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Change at helm of Nairn's Green Hive as new CEO steps in

By Federica Stefani

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Green Hive's new CEO Matthew Withey.
Green Hive's new CEO Matthew Withey.

The new CEO of a community-focused social enterprise in Nairn is "thrilled" to join the team in what is expected to be a pivotal year for the organisation.

Taking over from Neil Mapes, Matthew Withey (55) will lead the team based at Seaman's Hall.

Originally from Glasgow, Mr Withey moved to the Highlands seven years ago – and has been a Nairn resident for the past two years.

He formerly worked with the Highland Folk Museum in Newtonmore and since moving to Nairn he got involved in some activities organised by Green Hive.

He said: "I have been working mainly in heritage in the past 30 years, but more recently I have been involved more in fundraising activities. Since the pandemic I have been working mostly as a freelancer.

"I have always been impressed by the activities that Green Hive run and its ethos as an organisation – so I seized the opportunity when I saw this position opening up, and I was thrilled to get it.

"I love working on environmental projects and supporting the community through it, I liked the circularity of it."

Andrew and Andy at Green Hive workshop.
Andrew and Andy at Green Hive workshop.

The organisation has four members of staff and around 100 volunteers.

"Last year we secured major funding which will support the recruitment of various specialist staff. This is really going to take us to a new level in terms of how we operate as a business.

"It will have a knock-on effect on staff that we already employ freeing up their time to focus on their areas of expertise."

The new roles include a new specialist fundraiser, a volunteer co-ordinator, an organisational administrator and a sales and marketing specialist – with applications expected to open in late March.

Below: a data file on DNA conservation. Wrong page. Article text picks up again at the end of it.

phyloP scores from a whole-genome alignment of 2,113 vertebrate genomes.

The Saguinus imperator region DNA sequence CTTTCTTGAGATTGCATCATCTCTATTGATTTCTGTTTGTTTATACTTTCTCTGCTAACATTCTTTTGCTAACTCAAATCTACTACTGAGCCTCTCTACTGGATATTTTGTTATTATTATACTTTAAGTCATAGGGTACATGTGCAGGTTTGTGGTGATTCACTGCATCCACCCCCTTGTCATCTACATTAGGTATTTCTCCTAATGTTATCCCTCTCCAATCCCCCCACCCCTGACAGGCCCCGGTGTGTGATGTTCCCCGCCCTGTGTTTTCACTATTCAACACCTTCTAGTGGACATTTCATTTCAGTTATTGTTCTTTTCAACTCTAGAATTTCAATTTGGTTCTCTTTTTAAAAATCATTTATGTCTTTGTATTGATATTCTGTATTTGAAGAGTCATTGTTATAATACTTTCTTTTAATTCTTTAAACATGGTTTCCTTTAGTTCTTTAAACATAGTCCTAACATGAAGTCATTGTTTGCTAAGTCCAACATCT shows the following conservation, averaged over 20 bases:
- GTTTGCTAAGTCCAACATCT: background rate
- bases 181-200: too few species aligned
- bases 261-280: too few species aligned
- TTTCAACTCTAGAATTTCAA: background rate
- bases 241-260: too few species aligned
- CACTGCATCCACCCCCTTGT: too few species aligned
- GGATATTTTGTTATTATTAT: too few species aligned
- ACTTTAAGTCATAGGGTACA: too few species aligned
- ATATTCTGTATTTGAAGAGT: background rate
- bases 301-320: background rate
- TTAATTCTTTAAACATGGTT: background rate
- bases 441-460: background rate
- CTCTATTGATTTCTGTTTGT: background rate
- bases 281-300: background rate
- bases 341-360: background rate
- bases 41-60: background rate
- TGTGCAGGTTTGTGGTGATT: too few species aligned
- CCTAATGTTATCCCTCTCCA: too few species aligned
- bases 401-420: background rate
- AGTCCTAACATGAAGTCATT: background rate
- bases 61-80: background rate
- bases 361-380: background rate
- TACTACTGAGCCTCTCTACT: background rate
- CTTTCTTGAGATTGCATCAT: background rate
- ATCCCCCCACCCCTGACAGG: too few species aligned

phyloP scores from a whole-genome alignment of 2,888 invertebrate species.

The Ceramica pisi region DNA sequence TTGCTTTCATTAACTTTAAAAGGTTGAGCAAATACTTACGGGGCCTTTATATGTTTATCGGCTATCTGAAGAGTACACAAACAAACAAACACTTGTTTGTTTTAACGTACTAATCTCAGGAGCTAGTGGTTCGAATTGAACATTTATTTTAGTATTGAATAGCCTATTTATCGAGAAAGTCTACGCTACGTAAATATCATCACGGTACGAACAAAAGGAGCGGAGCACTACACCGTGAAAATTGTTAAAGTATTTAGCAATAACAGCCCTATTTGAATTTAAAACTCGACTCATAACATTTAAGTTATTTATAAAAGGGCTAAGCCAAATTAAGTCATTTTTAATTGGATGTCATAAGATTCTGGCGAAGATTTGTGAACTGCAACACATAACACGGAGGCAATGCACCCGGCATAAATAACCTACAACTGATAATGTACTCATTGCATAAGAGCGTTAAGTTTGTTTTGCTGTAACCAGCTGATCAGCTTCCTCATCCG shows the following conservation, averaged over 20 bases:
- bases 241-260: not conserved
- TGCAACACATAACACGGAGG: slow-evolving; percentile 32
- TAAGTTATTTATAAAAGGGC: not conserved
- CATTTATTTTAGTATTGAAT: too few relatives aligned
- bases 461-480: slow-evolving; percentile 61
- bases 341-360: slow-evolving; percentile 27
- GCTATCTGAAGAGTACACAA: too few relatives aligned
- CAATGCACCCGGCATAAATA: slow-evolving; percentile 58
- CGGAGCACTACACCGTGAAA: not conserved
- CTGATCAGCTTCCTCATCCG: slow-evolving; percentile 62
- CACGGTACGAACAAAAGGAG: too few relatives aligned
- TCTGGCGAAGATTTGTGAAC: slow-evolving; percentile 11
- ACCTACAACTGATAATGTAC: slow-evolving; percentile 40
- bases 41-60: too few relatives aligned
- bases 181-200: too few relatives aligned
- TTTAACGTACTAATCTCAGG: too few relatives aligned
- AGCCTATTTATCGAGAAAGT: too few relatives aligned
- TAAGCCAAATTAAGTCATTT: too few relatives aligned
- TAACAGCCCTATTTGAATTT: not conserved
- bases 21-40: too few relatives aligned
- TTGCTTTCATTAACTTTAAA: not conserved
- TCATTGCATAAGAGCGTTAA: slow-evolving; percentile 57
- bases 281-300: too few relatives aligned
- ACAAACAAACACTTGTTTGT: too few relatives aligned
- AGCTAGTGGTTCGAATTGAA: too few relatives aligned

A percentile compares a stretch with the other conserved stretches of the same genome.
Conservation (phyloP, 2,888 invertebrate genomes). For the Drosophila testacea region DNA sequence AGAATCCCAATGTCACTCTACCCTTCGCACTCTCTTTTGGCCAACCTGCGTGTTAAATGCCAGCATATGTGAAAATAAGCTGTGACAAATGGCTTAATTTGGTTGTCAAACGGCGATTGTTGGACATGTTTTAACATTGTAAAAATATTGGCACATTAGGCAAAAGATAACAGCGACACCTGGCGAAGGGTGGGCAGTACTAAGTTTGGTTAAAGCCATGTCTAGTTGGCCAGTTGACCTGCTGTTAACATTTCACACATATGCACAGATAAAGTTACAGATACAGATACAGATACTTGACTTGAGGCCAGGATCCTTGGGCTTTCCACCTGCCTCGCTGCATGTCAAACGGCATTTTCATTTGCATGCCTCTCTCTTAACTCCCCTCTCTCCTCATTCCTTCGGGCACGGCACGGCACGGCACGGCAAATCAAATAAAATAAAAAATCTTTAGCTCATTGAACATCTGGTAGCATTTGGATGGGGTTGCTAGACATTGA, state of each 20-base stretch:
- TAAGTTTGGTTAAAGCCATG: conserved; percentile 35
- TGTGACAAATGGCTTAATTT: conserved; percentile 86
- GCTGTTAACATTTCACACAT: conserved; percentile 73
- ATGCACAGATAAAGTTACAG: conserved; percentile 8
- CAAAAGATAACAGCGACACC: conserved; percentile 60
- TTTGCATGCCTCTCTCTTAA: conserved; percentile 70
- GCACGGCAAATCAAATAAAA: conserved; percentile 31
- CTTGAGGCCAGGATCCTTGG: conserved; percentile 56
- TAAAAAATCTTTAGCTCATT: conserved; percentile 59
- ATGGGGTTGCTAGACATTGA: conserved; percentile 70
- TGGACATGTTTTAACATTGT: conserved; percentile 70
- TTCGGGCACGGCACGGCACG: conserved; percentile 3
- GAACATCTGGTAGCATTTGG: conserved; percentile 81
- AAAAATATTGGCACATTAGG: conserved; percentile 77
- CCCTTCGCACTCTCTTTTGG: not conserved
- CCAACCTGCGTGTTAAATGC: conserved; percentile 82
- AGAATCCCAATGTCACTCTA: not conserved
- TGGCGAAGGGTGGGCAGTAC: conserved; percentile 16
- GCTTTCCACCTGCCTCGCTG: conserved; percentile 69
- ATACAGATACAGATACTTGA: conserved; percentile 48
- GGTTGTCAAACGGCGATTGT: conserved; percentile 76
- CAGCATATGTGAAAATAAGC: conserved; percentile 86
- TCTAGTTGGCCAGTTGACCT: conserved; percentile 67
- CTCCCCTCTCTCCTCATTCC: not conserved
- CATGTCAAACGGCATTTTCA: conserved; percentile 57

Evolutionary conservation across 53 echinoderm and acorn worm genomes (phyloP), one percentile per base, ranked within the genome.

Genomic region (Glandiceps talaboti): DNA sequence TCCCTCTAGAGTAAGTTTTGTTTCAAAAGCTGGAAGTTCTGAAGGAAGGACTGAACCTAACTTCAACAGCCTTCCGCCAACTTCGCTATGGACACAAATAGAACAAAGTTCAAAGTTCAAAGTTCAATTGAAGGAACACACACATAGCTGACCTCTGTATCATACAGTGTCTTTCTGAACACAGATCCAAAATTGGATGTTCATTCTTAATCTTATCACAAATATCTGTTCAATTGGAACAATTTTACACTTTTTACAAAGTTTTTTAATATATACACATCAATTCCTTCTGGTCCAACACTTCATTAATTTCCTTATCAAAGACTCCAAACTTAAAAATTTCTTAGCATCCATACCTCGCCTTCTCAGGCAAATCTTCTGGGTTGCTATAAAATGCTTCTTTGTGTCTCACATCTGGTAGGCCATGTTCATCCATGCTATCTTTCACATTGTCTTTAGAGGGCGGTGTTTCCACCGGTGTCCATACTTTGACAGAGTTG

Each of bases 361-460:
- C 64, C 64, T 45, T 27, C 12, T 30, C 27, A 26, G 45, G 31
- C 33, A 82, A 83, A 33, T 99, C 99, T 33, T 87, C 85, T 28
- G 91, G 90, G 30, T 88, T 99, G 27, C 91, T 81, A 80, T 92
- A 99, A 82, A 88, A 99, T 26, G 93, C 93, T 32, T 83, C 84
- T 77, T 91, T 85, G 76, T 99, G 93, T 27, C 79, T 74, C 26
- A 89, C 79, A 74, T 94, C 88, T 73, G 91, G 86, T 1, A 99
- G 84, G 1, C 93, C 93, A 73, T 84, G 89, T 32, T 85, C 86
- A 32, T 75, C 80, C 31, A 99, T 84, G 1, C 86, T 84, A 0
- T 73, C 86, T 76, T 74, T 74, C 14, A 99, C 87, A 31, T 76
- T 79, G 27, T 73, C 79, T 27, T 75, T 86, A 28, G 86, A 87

It comes as the organisation is set to boost its recycled plastics production thanks to a new one-of-a-kind in the Highlands piece of machinery.

Bench made by Green Hive.
Bench made by Green Hive.

Highlands and Islands Enterprise (HIE) has provided a grant of almost £4500, towards a new plastics hot press machine. It’s believed to be the first of this particular size and kind in the Highlands, and enables Green Hive to increase the variety of recycled plastic items which can be made at its workshop.

The machine transforms a variety of plastics to sheets of colour-matched welded rods. These can then be sold to other manufacturers, or used in the Green Hive workshop. They have a broad range of uses from signage, to worktops, and Green Hive builds bespoke outdoor furniture.

As well as increasing their trading figures, every sheet pressed diverts 25 kilos of waste from landfill.

Mr Whithey said: “We’ve had great success with our upcycled products and this machine will be a game-changer for the workshop in delivering bigger projects in-house.

“We take many end-of-life plastics and transform them into unique, functional products built to last. Clocks, coasters, craft tiles, bird boxes, and bespoke outdoor furniture, are all crafted and all hand-finished by project volunteers.

“This project will support volunteers to gain confidence and new skills such as: operating tools and machinery, product development and recycling waste plastic into design items for retail.”

HIE’s development manager Gabbi Heaton-Armstrong said: “The investment in this project will expand volunteering opportunities for local people, the workshop will be able to tackle more complex orders supporting their financial sustainability, and their work reuses and reduces waste. Green Hive is moving into new and exciting territory for a Scottish community enterprise.”

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